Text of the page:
Some States End Pandemic Unemployment Benefits

Some States End Pandemic Unemployment Benefits

Sixteen States to Opt Out

Nearly 2 million people could lose or receive fewer pandemic unemployment benefits as states across the country pull out of the federal program. At last count, 16 states have chosen to opt-out, including Alabama, Georgia, Iowa, Ohio, Tennessee, and Utah. The unemployment programs expire on September 6 but some states are ending them several months earlier.

The extra unemployment benefits were enacted as part of the CARES Act which passed in March of 2020. With the economy reopening, businesses are having a hard time filling open positions. The states believe rescinding the extra unemployment aid will encourage people to apply.

Extra Payments Could End Soon

States are expected to end their participation in the program as soon as June 12. At that point, unemployed workers will no longer receive the $300 extra in weekly payments. Individuals will still receive state benefits, which is typically half the wages they earned prior to collecting unemployment.

Individuals who are unemployed for a significant period of time, gig workers, freelancers, and the self-employed may lose their benefits entirely. These workers have been collecting unemployment benefits under the federal government’s Pandemic Unemployment Assistance program. Many states are opting out of both programs, though this is not the case for all states. For example, Arizona is opting out of the $300 extra payment only.

Unemployment Benefits Blamed for Labor Shortages

Governors of the states opting out of the benefits say the programs are causing labor shortages. They argue that people are incentivized to stay home and not look for work. Subsequently, businesses are having difficulties hiring people and reopening.

While pandemic unemployment benefits may be keeping some workers at home, economists say the coronavirus is a bigger reason for labor shortages. Less than half of American adults are fully vaccinated and daily infections are still in the tens of thousands. That is causing people to worry about transmitting or catching the virus at work.

It has been a complex year and a half for the labor market. The next several months could also prove challenging for both workers and employers as the country works to regain a sense of normalcy.

Things are changing daily within the financial world. Sign up for the SoFi Daily Newsletter to get the latest news updates in your inbox every weekday.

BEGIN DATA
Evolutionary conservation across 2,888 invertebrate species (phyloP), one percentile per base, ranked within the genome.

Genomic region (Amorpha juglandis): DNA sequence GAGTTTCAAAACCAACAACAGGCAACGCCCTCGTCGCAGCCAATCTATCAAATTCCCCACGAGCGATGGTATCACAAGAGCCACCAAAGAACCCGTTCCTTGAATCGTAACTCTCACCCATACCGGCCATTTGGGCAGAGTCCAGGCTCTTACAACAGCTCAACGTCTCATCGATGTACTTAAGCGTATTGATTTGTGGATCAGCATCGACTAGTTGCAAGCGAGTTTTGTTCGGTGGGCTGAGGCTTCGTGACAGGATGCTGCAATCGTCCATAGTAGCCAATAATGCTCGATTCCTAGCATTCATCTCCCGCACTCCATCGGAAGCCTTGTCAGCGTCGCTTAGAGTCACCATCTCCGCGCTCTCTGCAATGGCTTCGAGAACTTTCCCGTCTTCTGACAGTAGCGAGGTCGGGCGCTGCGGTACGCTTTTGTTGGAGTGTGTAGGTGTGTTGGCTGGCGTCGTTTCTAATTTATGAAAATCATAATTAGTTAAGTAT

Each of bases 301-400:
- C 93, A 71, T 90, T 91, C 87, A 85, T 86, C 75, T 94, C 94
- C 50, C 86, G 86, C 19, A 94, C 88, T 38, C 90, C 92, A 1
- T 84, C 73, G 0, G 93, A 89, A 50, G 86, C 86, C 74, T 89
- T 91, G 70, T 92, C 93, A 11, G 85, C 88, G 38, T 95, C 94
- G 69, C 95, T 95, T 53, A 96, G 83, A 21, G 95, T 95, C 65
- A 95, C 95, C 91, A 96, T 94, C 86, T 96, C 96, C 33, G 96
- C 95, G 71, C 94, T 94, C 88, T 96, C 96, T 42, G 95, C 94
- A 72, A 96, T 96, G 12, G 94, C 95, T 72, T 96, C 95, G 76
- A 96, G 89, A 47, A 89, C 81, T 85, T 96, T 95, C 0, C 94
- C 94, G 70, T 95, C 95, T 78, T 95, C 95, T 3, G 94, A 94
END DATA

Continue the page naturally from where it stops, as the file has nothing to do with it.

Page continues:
Sign up

Please understand that this information provided is general in nature and shouldn’t be construed as a recommendation or solicitation of any products offered by SoFi’s affiliates and subsidiaries. In addition, this information is by no means meant to provide investment or financial advice, nor is it intended to serve as the basis for any investment decision or recommendation to buy or sell any asset. Keep in mind that investing involves risk, and past performance of an asset never guarantees future results or returns. It’s important for investors to consider their specific financial needs, goals, and risk profile before making an investment decision.
The information and analysis provided through hyperlinks to third party websites, while believed to be accurate, cannot be guaranteed by SoFi. These links are provided for informational purposes and should not be viewed as an endorsement. No brands or products mentioned are affiliated with SoFi, nor do they endorse or sponsor this content.
Communication of SoFi Wealth LLC an SEC Registered Investment Adviser
SoFi isn’t recommending and is not affiliated with the brands or companies displayed. Brands displayed neither endorse or sponsor this article. Third party trademarks and service marks referenced are property of their respective owners.

All your finances.
All in one app.

SoFi QR code, Download now, scan this with your phone’s camera

All your finances.
All in one app.

App Store rating

SoFi iOS App, Download on the App Store SoFi Android App, Get it on Google Play

ABOUT Meg Richardson Meg Richardson is a writer specializing in markets, technology, and personal finance. She loves breaking down seemingly complex ideas and making them readable and interesting for everyone. She holds an MFA in writing from Columbia University. When she is not writing about finance, she enjoys running in Central Park and drawing cartoons.

TLS 1.2 Encrypted
Equal Housing Lender